TONY WALL - Sunday Star Times
You take your sick child to Starship hospital and suddenly you are accused of abuse. Tony Wall investigates claims the hospital's child protection unit has become a police station treating good parents like criminals, and why there's concern at some of the expert evidence Starship doctors are giving in court.
WHEN JANE* found herself under investigation at Starship Hospital for suspected child abuse she turned to her stepmother Robyn Stent, the country's first health and disability commissioner, who literally wrote the book on patient rights.
But Stent's involvement hardly helped.
Starship doctors were adamant the haematoma on the baby's head was no accident and that it had no medical explanation. Despite it eventually being accepted the haematoma was caused during a difficult caesarean birth – something that's relatively common – they have still not apologised for getting it so wrong.
"It was really tough to deal with these people. It's got to be tough if I, as ex-commissioner, can come out of there without even an apology for the errors made," Stent says.
She is full of praise for the work Starship does but is concerned its Te Puaruruhau specialist care and protection unit, a multi-agency centre including police and Child, Youth and Family, is "out of control".
The unit was set up in 2002 to bring a co-ordinated approach to child abuse investigations. Whenever abuse is suspected, a child ends up under its umbrella.
But Stent, who wrote the code of rights for health and disability consumers in the mid 90s, says the team appears "fanatical" about abuse, and in her experience treated an unexplained head injury as abuse, and the child's parents as guilty.
That type of reaction could cause families trauma, she says, and could lead to unnecessary and costly medical procedures as doctors looked for evidence of abuse.
She is scathing of the unit for not profiling parents to determine whether they are likely abusers, for having no proper written protocols for dealing with families in suspected abuse cases, and for effectively detaining parents in breach of their human rights.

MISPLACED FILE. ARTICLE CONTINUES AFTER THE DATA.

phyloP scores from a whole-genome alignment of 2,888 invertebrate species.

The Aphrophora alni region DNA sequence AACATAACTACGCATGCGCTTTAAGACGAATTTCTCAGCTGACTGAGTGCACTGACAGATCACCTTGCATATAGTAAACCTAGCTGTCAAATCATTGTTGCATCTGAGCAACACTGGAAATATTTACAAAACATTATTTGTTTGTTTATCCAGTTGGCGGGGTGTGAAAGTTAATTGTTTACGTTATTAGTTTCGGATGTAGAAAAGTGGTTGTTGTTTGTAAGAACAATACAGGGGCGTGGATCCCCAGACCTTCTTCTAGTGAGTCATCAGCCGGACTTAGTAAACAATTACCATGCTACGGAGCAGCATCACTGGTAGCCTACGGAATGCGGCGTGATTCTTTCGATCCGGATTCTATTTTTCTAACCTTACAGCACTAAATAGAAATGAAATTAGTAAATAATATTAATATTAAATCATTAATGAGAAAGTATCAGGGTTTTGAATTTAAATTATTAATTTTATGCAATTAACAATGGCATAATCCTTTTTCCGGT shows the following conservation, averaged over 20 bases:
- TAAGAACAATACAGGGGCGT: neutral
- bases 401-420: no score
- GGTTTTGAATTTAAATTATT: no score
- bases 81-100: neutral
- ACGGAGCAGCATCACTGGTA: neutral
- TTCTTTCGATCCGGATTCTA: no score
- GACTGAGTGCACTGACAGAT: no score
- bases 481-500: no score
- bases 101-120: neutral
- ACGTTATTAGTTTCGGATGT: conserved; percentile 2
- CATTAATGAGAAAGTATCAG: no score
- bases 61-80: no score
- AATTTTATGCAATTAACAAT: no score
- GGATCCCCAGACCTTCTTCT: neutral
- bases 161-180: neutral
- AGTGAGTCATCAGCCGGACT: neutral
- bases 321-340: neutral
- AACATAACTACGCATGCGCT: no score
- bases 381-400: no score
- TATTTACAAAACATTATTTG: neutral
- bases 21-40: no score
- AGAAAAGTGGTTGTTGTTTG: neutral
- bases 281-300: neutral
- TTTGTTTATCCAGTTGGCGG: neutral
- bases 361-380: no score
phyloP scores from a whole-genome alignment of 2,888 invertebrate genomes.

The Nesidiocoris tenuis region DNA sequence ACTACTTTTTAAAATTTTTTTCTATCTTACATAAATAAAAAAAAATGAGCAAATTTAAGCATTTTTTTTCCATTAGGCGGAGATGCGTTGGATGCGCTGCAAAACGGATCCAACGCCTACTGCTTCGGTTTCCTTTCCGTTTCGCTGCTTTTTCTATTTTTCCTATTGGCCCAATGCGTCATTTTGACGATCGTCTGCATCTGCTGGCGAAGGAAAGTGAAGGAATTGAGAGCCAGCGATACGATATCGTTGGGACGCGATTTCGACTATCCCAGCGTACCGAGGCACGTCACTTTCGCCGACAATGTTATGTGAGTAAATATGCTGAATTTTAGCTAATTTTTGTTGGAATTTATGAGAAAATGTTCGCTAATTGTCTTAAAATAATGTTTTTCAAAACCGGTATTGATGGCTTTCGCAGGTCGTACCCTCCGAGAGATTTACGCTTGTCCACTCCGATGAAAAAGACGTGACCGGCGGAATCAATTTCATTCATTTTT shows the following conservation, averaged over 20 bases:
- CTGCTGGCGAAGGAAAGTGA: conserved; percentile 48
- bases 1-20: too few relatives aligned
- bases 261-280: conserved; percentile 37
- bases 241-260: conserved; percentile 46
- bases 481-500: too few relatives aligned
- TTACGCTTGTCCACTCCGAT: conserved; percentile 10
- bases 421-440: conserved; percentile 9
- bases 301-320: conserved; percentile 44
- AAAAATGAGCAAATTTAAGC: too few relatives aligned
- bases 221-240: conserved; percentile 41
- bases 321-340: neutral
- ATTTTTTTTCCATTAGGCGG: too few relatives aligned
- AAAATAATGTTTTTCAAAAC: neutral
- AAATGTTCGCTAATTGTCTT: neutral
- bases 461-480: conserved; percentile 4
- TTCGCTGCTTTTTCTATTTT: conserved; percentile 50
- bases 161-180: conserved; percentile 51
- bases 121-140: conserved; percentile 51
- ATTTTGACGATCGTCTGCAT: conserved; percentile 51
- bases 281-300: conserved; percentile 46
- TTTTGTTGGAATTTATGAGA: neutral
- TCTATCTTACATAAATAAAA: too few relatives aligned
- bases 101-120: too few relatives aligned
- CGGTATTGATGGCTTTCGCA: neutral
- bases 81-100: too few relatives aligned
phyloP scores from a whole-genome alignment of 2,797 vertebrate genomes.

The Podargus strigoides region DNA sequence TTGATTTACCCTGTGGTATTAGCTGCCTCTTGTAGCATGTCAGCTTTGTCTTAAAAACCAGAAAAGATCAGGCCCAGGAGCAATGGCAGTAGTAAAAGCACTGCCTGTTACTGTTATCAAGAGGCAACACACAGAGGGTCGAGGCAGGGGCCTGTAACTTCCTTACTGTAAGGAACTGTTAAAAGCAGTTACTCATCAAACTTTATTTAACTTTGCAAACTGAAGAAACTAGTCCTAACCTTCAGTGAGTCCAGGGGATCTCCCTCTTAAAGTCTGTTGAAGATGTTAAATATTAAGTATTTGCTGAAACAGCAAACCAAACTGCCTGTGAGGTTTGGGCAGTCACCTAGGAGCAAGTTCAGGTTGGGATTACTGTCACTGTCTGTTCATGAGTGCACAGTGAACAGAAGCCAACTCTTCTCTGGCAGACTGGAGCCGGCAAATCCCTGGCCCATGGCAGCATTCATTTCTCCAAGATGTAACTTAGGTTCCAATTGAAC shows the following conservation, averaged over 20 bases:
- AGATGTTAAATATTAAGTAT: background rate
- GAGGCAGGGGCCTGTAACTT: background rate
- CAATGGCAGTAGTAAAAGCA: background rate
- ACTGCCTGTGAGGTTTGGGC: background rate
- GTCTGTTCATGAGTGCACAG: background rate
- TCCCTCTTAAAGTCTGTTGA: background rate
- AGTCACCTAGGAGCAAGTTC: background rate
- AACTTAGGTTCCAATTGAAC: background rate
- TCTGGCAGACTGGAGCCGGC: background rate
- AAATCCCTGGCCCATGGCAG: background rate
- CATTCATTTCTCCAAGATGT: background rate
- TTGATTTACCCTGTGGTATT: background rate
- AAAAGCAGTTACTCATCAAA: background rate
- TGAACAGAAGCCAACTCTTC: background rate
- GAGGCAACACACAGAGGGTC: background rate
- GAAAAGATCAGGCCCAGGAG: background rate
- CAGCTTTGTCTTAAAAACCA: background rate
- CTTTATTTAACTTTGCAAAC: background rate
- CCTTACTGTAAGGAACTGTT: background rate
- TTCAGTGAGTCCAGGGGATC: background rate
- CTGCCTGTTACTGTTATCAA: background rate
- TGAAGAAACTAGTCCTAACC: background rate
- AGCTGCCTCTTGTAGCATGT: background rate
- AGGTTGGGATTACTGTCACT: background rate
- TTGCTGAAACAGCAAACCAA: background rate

"There is no doubt we have excessive numbers of child deaths as a result of abuse," Stent says. "But that doesn't mean you treat every person as a criminal." She felt that "they are treating this unit like a police station. It's just appalling."
Auckland District Health Board women's and children's health clincial services general manager Kay Hyman says better information is now provided to families going through an investigation and she rejects the suggestion everyone is being treated as a criminal, saying only a small number of the thousands of families who go through Starship each year are investigated.
"We make no apology for investigating the possibility of non-accidental injuries. Our primary obligation is to the child and, in some cases, that requires investigations that are uncomfortable for parents," she says.
But there is concern in medical and legal circles about the unit's practices and the medical opinions the child protection team, led by paediatrician Patrick Kelly, have given in court.
The Sunday Star-Times reported this month on a decision by Auckland District Court judge David McNaughton, who acquitted Onehunga machine operator Famaile Lino on charges of causing grievous bodily harm to his six-month-old daughter, Mere.
The judgment said it was "regrettable" Starship doctors had not considered all of the evidence before reaching their conclusions.
Judge McNaughton said the two doctors, who had concluded it was a shaken baby case, would not have altered their views no matter what explanation Lino gave – he said Mere fell from a chair – and to that extent the decision to prosecute was a foregone conclusion.
He has also expressed concern in court that assault charges against another father could be "another Lino". In that case, a family is fighting to prove bleeding on the brain of a five-month-old girl was caused by a medical condition or accidental injuries, not shaking as advised by Kelly and his team.
The family is consulting Adelaide forensic paediatrician Terry Donald, who appeared for the defence in the Lino case, and who is increasingly being called to give evidence in New Zealand (see story on facing page).
The Sunday Star-Times has spoken to several families who complain about the way they were treated at Starship and by CYF. One family alleges their child's health was compromised in the pursuit of evidence of abuse – in that case a girl's broken arm was incorrectly set, something not picked up because the medical records were misplaced (see story, below).
Others had their children – including uninjured siblings – taken from them by CYF, and had to fight to get them back even after being found to have no case to answer.
Those facing accusations say it was difficult to find doctors willing to take the stand against Kelly and his team, and in some cases families were unable to get further treatment for a child because paediatricians did not want to be seen to be "going against" Starship.
The Paediatric Society issued a "position statement" to the Star-Times backing Te Puaruruhau's procedures and saying paediatricians held the unit in high regard.
But one senior paediatrician, who asked not to be identified, says too many good parents are getting caught in the protection unit's net.
"I see their dilemma – they don't want to be caught out saying it was an accident, then something much worse happens.